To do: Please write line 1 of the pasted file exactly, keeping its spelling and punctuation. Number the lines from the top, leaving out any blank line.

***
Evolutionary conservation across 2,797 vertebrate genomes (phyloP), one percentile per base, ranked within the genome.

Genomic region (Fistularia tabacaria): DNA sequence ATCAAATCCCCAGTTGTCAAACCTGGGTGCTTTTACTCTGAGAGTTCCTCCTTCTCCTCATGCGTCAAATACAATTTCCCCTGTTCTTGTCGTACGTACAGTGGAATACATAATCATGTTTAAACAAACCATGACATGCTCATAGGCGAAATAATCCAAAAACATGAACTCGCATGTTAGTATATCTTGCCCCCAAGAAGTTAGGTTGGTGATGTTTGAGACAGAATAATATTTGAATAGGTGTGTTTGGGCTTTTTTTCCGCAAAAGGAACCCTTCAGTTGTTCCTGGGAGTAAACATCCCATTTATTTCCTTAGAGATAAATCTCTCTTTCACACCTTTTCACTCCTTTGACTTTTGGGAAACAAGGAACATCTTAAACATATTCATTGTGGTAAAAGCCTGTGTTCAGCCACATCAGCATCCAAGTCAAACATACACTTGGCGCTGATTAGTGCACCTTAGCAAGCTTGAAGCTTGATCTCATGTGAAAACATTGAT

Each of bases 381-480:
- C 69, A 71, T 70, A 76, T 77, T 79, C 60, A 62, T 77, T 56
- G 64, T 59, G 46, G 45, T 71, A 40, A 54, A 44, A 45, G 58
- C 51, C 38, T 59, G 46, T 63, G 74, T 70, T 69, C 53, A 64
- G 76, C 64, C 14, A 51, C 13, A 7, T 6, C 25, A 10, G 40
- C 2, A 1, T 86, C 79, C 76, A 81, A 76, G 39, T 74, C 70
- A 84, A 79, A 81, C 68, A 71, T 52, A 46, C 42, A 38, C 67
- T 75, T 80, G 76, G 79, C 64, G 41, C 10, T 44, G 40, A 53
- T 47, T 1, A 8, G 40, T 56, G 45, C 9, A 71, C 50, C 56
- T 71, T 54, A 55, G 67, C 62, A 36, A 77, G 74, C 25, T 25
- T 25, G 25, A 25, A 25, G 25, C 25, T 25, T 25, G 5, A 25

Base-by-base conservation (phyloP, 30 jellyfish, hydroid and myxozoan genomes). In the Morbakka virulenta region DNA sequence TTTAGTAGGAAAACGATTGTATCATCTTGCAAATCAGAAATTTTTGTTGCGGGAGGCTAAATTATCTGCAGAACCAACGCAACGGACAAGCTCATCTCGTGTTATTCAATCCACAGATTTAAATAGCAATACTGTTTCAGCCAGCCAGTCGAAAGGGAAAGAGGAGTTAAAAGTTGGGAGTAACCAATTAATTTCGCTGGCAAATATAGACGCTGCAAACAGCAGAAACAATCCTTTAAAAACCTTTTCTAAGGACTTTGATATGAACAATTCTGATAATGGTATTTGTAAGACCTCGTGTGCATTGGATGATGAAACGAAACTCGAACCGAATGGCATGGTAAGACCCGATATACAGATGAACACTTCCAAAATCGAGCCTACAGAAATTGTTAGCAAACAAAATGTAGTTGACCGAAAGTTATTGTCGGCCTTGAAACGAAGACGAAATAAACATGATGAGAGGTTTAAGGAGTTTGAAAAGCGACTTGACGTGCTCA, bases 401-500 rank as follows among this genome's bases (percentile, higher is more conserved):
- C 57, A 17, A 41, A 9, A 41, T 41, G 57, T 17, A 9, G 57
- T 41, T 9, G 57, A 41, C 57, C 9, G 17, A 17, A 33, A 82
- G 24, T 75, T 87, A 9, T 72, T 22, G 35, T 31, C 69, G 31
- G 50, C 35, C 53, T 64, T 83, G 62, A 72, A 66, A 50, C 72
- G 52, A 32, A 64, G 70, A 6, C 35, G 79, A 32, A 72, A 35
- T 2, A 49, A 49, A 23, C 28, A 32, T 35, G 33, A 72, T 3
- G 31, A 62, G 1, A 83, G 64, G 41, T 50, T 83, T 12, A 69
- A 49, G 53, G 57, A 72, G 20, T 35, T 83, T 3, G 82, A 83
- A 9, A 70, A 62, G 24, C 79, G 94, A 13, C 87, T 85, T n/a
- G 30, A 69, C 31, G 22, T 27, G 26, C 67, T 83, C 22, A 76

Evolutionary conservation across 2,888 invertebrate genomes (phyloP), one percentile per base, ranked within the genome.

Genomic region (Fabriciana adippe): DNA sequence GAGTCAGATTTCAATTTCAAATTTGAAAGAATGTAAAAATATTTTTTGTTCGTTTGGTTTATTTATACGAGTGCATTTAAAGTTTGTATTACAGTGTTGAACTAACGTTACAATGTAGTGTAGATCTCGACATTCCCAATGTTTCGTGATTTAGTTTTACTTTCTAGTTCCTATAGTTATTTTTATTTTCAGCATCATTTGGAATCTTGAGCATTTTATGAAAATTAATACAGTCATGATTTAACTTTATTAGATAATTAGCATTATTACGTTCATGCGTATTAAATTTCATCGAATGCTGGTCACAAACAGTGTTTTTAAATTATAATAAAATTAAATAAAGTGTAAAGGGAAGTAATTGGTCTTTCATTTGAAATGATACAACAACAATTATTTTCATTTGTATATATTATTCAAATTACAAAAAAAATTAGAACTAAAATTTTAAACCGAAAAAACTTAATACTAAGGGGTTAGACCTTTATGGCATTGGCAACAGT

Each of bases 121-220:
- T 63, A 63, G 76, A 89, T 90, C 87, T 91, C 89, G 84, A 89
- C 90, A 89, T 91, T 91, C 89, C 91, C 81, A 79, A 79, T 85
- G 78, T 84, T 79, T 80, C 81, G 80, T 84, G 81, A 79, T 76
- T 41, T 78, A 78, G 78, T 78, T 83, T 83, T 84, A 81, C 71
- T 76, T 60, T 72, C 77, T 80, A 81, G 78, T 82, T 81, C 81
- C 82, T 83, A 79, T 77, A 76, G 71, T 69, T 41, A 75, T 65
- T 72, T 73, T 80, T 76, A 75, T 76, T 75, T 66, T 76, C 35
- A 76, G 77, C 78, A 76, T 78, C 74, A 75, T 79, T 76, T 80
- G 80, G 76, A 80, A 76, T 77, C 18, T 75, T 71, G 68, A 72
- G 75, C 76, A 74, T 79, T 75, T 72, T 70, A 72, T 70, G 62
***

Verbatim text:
Evolutionary conservation across 2,797 vertebrate genomes (phyloP), one percentile per base, ranked within the genome.